The Promontory of M. Argentario was originally an island. As the sea level decreased during Neolithic times, it bacame a promontory. This allowed prehistoric man to settle in the caves of Gli Stretti and Cala dei Santi. Later the promontory was inhabited by Etruscans and became the meeting place for trade between the ancient sea communities (firstly, the Phoenicians); it was subsequently "inherited" by Romans who increased the trade and, because the beauty of the place, built almost three great villas with fish breeding tanks. Under Emperor Trajan, its was known as Insula Matidiae and was probably, changed to Argentarius by Roman banker family of Domizi Enobarbi (banker was argentarii in Latin language). During the Medieval Age, the promontory belonged to the Abbey of Tre Fontane of Rome and later, succumbed to the feud between Aldobrandeschi and Orsini families and the commune of Siena took over the promontory.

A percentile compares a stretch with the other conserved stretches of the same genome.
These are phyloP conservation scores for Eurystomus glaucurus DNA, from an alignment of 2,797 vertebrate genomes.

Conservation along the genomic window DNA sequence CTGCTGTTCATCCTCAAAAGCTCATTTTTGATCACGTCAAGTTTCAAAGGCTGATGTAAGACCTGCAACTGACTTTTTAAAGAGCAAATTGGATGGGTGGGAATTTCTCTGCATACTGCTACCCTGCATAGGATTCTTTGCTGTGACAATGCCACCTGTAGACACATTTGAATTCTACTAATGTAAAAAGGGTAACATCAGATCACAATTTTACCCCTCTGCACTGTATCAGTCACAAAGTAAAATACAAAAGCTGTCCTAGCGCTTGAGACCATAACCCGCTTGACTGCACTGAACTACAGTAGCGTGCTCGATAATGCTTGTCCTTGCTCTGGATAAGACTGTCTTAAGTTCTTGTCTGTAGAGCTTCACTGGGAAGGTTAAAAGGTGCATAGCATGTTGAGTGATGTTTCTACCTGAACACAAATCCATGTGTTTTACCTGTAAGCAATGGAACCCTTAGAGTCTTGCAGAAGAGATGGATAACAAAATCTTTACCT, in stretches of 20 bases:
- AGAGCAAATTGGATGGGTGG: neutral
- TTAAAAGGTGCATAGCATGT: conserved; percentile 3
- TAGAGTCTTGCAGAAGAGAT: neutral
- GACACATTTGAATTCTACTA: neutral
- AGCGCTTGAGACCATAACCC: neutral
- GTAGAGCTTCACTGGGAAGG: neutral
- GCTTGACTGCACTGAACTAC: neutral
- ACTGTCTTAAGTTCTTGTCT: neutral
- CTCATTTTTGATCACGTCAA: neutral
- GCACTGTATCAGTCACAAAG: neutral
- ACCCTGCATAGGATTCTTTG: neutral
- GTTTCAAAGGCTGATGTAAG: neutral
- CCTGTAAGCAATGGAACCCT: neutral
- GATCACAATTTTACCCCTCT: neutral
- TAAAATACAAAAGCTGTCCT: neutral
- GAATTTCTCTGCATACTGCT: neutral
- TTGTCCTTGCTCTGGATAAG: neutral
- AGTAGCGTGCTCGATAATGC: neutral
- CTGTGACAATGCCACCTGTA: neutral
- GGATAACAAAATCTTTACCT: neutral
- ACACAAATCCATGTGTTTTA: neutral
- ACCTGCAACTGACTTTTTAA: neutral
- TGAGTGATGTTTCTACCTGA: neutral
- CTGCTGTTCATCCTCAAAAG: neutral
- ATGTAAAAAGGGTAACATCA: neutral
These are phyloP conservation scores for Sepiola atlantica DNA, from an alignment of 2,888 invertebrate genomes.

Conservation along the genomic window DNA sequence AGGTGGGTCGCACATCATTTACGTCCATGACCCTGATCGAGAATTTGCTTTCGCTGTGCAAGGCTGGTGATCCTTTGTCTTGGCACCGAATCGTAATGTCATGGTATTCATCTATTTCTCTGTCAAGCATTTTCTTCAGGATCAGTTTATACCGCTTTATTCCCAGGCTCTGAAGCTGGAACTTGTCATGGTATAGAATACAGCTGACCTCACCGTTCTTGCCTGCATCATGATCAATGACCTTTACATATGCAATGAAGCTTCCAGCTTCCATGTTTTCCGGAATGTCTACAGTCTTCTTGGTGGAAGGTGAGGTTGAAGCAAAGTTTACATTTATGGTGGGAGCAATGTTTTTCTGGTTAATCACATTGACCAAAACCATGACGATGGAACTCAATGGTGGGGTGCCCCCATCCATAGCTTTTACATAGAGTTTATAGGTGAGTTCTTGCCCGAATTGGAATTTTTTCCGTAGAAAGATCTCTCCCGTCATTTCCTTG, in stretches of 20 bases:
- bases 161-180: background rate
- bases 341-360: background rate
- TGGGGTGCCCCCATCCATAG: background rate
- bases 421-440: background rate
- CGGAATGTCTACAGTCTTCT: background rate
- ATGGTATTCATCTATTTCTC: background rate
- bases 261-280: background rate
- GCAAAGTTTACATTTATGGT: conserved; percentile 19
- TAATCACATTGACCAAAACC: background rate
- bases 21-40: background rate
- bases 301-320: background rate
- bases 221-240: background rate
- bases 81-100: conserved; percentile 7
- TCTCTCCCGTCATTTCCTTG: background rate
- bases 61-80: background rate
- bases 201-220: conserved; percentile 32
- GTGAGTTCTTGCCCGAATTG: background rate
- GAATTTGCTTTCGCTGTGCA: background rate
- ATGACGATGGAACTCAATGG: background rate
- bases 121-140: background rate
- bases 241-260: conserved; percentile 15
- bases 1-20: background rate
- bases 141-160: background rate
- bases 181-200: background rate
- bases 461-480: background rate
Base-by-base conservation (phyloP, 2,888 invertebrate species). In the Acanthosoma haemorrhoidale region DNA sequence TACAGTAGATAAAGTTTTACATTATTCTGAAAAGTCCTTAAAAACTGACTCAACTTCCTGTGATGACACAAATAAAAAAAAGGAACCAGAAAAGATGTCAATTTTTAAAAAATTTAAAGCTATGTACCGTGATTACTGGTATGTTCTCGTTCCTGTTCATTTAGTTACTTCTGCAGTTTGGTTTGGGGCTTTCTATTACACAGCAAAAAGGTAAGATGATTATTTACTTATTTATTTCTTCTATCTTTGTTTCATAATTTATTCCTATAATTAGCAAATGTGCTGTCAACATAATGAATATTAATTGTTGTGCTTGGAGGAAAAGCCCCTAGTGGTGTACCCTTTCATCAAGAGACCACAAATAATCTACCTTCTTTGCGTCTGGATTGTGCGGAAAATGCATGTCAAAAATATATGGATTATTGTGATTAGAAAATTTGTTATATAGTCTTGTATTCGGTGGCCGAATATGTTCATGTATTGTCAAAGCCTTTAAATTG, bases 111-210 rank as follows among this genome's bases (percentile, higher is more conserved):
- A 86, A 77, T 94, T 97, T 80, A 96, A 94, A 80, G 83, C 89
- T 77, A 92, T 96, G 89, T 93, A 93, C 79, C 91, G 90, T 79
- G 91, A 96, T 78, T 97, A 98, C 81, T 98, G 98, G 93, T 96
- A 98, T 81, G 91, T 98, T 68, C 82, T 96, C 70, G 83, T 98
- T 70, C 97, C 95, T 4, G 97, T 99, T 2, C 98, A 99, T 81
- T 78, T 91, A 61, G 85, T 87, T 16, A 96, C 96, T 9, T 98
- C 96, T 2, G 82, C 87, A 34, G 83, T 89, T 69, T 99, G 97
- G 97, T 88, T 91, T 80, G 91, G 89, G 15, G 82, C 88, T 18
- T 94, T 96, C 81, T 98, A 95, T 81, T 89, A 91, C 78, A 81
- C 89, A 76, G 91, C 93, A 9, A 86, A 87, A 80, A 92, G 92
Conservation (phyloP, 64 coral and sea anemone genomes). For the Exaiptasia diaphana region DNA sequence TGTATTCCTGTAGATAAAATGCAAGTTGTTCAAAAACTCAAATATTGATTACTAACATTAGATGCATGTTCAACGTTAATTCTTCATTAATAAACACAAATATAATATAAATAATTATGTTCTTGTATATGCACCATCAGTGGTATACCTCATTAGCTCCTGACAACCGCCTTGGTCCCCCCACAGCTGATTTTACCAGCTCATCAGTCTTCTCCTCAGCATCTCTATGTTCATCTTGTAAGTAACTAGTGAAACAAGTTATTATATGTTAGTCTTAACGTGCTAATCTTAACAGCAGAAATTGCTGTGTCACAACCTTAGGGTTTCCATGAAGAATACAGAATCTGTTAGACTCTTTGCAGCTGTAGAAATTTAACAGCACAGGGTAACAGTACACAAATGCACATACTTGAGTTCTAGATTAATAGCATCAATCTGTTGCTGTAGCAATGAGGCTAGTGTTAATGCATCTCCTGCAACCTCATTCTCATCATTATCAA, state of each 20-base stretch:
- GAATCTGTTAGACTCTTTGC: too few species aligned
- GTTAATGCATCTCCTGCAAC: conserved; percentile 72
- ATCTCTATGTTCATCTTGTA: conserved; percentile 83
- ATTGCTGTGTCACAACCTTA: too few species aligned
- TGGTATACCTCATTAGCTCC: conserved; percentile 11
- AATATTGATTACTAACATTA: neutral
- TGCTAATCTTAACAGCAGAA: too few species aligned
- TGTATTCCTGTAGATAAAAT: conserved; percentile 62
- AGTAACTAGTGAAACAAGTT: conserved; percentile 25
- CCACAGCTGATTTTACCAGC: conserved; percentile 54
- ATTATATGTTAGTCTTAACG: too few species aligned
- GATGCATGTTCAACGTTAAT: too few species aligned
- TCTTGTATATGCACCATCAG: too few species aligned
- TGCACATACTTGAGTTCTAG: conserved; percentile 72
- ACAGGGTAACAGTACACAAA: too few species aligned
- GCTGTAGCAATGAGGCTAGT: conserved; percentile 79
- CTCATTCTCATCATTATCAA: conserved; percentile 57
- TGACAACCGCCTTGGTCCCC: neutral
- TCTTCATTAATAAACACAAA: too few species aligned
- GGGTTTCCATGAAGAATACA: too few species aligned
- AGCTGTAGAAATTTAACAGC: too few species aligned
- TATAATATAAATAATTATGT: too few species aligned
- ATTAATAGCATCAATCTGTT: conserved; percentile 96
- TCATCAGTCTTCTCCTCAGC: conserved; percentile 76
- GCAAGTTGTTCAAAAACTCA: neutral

In 1557, in the aftermath of the French-Spanish wars it was assigned to the Reali Presidi di Spagna (State of the Garrisons). This period was the most interesting for the territoty because of the large investment made to build a powerful defensive work comprising a series of observation towers, the jewels of the territory. At the end of the spanish domain, the promontory came under the control of Austria, Kingdom of the Two Sicilies and, at the start of 19th century, Napoleonic France. In 1815, the Vienna congress assigned the area to the Granduke of Lorraine, and in 1860, being self-governing, the population of the promontory voted for annexion to the Reign of Italy.